The Prefect of Lutece keeps boredom at bay by munching on chicken and trading in golden sickles
Getting in trouble as a way to stave off boredom could well have been the motto of Surplus Dairiprodus, Prefect of Lutece in the album Asterix and the Golden Sickle.
This unusual character, who Albert Uderzo imbued with the features of American actor Charles Laughton (famous for playing Roman statesmen in films such as Cecil B. DeMille's Sign of the Cross or Spartacus by Stanley Kubrick), only begins to show the merest hint of a smile when it becomes clear that the trade in golden sickles (that he has masterminded) may in fact earn him a place as a galley slave or have him served up as dinner to the lions in the circus! The rest of the time, he tries in vain to keep tedium at bay while stuffing his face with food, all the while maintaining a countenance of the most abject world-weariness imaginable as he languishes on a sofa strewn with cushions.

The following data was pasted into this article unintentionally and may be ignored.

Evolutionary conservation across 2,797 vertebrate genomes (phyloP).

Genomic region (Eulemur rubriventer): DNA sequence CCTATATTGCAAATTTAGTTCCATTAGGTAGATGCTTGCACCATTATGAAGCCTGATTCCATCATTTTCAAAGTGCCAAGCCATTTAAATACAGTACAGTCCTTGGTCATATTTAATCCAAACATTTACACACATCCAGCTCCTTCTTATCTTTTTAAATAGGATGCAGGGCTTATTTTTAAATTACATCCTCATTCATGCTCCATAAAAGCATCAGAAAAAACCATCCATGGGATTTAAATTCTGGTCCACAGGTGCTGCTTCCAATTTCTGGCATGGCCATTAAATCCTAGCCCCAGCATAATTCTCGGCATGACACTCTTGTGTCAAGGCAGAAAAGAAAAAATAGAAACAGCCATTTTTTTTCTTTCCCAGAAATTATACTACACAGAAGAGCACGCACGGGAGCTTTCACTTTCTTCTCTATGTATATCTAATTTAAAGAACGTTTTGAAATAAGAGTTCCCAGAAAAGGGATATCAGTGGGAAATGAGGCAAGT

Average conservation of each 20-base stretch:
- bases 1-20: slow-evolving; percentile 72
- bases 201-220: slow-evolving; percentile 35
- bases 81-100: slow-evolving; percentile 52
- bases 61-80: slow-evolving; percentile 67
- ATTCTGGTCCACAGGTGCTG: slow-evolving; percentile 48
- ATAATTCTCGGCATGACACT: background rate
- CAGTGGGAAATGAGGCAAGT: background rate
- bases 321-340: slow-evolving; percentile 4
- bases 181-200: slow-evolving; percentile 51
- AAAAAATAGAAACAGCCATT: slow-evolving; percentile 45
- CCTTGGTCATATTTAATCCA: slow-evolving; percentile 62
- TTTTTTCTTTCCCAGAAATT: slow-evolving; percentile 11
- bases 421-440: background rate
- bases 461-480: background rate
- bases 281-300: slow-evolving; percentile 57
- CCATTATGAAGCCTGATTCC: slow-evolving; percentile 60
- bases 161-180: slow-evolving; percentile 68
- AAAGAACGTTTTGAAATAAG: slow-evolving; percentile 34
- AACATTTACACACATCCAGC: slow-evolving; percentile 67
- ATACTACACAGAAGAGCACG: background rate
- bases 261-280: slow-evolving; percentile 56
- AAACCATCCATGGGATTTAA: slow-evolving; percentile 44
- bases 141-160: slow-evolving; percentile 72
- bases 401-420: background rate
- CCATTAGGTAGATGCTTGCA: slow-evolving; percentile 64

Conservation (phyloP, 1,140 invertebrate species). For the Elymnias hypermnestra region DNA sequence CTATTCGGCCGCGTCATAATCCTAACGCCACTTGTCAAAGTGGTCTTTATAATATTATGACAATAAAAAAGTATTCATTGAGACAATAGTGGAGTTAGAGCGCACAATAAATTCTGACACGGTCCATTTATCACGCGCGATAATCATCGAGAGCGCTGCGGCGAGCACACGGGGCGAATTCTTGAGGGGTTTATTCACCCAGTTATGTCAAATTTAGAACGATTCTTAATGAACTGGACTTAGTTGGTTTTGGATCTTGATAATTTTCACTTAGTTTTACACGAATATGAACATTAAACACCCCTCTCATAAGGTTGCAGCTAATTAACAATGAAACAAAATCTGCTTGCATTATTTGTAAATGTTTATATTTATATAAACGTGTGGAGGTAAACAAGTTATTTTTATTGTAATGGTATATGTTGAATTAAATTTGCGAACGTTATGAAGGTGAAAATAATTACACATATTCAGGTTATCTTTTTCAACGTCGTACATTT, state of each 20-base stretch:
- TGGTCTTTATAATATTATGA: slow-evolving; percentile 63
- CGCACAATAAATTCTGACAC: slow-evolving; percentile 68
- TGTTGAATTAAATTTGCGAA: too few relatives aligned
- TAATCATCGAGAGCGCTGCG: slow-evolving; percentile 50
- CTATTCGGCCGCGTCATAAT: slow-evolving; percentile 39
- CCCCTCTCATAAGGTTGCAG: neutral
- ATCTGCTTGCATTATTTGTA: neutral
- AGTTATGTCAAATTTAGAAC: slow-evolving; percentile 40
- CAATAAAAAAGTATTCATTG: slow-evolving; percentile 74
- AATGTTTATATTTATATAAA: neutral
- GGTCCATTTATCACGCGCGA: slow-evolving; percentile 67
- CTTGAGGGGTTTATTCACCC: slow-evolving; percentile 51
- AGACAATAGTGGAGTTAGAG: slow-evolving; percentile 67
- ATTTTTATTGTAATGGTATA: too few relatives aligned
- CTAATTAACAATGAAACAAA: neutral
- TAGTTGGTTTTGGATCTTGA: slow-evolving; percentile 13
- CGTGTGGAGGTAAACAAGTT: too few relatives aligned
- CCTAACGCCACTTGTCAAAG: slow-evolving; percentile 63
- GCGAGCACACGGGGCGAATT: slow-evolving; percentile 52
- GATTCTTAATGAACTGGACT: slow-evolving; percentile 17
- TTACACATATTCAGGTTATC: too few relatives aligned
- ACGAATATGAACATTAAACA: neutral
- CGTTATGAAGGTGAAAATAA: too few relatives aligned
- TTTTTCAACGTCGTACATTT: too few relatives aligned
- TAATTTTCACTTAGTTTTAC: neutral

There can be no doubt that the portrait painted of this high-placed Roman official is deliberately calculated to show an irreverent view of the grandeur of Rome! The authors thereby drive home one of the pillars of the Asterix philosophy: the conflict between the Gauls and the Romans is to symbolize the triumph of indomitable joie de vivre over imperial gloominess!